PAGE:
Using Javascript JSLint validator in Eclipse and Aptana Studio

JSLint is Javascript validator. It saves your ass from common Javascript pitfalls. This post tells you how to use JSLint with Eclipse, or more precisisely Aptana Studio. For example, JSLint will caught extra commas in your JS files which would choke on Internet Explorer, but run on other browsers.

Aptana Studio Javascript has ability to scan your Javascript while typing and highlight the errors.

By default Aptana Studio uses a validator called Mozilla validator which is very lax. Your Javascript code will run on Firefox, but that alone doesn’t make many web developers happy 🙁

First you need to enable JSList validator in Settings -> Aptana Studio -> Validation -> Javascript.

Now you can see how bad your Javascript code is (bottom window):

Errors and warnings are highlighted in the Javascript editor left marginal when you type. There is also Problems view which shows all the errors and warnings in your workspace. The Problems view can be found Show -> View -> Problems.

1. Hinting globals for JSLint

You can also use JSLint global hints per source file to hint what globals the file has available, so JSLint won’t complain.

For example, to hint that global krusovice namespace is available, add the following line to the beginning of the file:

/*global krusovice*/

Note that not having wrapping spaces is important here.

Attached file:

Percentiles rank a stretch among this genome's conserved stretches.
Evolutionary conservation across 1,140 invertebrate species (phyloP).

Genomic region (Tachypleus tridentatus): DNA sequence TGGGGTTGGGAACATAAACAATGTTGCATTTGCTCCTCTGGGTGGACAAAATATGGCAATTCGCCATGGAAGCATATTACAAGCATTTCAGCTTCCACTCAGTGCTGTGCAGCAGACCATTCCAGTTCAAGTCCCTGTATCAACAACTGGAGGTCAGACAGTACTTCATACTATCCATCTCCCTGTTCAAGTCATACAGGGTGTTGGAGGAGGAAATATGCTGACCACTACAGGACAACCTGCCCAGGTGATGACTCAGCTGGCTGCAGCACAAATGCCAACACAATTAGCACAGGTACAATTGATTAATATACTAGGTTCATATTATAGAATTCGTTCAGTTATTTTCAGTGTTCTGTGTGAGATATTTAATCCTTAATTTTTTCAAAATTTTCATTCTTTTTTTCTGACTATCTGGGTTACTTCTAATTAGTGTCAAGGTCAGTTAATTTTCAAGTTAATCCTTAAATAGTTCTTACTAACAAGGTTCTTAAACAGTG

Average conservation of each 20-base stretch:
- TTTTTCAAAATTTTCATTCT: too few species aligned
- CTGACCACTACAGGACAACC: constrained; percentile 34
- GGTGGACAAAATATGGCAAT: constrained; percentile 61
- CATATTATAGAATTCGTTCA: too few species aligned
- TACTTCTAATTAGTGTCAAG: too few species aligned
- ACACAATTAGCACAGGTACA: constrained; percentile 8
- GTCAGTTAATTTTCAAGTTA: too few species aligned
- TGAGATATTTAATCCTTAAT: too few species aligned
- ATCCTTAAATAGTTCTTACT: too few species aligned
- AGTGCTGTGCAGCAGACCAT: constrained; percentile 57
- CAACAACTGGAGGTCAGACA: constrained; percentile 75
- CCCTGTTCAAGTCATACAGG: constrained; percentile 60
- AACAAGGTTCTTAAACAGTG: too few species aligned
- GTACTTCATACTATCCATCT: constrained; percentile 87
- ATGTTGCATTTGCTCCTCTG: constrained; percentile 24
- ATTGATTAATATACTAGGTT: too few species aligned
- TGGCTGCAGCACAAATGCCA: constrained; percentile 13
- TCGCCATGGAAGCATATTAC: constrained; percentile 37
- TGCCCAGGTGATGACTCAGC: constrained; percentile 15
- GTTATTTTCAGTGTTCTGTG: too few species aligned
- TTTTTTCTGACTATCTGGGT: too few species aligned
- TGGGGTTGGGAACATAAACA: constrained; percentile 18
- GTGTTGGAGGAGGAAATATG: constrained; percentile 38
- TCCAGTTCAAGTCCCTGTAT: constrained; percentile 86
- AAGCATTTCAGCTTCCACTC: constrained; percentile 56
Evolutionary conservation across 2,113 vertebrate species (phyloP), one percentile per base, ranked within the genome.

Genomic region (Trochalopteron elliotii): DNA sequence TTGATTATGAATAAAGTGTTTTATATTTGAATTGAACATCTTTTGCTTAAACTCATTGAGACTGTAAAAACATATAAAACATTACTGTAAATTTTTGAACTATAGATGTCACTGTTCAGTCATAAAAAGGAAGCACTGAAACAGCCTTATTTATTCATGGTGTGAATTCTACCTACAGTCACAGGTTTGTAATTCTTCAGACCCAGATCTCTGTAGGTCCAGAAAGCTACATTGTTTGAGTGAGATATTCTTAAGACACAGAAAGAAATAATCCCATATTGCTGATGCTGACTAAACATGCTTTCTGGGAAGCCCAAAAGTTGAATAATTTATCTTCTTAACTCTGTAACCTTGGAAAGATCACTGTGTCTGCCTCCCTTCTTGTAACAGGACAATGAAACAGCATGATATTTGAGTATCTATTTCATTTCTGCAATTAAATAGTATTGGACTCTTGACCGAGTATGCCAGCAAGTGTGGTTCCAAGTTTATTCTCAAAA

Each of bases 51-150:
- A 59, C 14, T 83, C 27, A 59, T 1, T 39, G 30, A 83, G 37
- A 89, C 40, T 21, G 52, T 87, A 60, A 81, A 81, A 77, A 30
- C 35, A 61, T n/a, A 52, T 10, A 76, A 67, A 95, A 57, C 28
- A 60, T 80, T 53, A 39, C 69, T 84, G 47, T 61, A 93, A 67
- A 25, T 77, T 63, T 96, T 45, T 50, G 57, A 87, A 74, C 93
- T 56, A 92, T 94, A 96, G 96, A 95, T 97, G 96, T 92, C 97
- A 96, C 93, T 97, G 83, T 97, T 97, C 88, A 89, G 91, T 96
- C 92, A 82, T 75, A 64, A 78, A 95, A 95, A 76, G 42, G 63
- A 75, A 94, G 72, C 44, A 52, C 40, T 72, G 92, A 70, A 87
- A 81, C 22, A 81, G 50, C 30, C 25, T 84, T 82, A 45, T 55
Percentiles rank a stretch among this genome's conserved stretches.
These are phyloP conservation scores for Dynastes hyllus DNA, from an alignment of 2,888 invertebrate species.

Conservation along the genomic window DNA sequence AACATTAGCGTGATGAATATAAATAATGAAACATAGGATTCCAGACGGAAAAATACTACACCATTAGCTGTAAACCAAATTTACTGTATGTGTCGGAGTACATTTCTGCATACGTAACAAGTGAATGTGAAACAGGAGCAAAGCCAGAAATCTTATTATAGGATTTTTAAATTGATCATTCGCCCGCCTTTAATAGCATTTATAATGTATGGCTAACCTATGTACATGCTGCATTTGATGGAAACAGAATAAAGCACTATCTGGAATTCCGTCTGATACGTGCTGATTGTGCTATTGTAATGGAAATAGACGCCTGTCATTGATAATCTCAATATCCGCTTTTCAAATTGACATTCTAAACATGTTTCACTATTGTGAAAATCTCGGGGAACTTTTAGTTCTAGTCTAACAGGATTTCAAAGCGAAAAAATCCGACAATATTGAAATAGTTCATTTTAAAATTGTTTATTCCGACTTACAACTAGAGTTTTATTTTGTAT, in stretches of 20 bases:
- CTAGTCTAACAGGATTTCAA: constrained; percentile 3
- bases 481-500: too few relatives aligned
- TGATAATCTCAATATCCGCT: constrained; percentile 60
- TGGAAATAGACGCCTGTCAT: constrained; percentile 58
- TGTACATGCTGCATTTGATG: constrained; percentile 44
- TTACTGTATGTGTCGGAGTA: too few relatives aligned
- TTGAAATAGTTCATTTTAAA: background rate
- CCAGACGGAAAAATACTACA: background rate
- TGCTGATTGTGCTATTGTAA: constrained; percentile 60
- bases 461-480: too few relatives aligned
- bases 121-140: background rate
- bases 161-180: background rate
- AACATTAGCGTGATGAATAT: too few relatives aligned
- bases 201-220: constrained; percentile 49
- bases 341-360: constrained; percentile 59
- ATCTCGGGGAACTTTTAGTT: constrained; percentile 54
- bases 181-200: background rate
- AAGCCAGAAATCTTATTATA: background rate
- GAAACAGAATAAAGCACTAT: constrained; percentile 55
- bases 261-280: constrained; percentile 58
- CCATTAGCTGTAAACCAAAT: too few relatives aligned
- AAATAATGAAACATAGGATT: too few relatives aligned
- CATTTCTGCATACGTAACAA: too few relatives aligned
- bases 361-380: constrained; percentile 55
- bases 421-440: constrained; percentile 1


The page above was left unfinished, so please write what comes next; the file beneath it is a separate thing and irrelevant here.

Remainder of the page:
2. Common warnings to ignore

JSLint is very accurate with every detail – like a Finnish-Swedish lady when it comes to cleaning your apartment. You probably don’t want to see red marker all over you code, so you might want to tune down warnings a bit.

Add these to Settings -> Aptana Studio -> Validation -> Javascript -> Ignore.

Don’t complain about missing jQuery or Console:

.*'(\$|jQuery)' is not defined.*


.*'console' is not defined.*

3. Using sane tab setting and fixing mixed spaces and tabs

Turn on: Settings -> Aptana Studio -> Javascript -> Tab policy -> Use spaces to make your source code to be friendly with all the other text editors in the world who use tab size 8. (Who Eclipse has managed to f*k up this?)

You probably want also to fix those “Mixed tabs and spaces” errors. Use AnyEdit plug-in for Eclipse to convert tabs to spaces in the selected file (see Installation section).

First you need to set sane tab site for AnyEdit, which defaults to 2 spaces (looks like you can nbe even more f*ed up as stated above). You need to fix this in Settings -> General -> Editor -> AnyEdit tools -> Convert. Set Eclipse default, 4, there.

Then select all text in the editor, right click -> Convert tabs to spaces.

What is missing

I could not find a way to ignore files. This is very irritating if you have something like jQuery UI in your source tree and you cannot supress warnings for the problematic files. Ignore regular expressions patterns don’t seem to match path or file part of the error.


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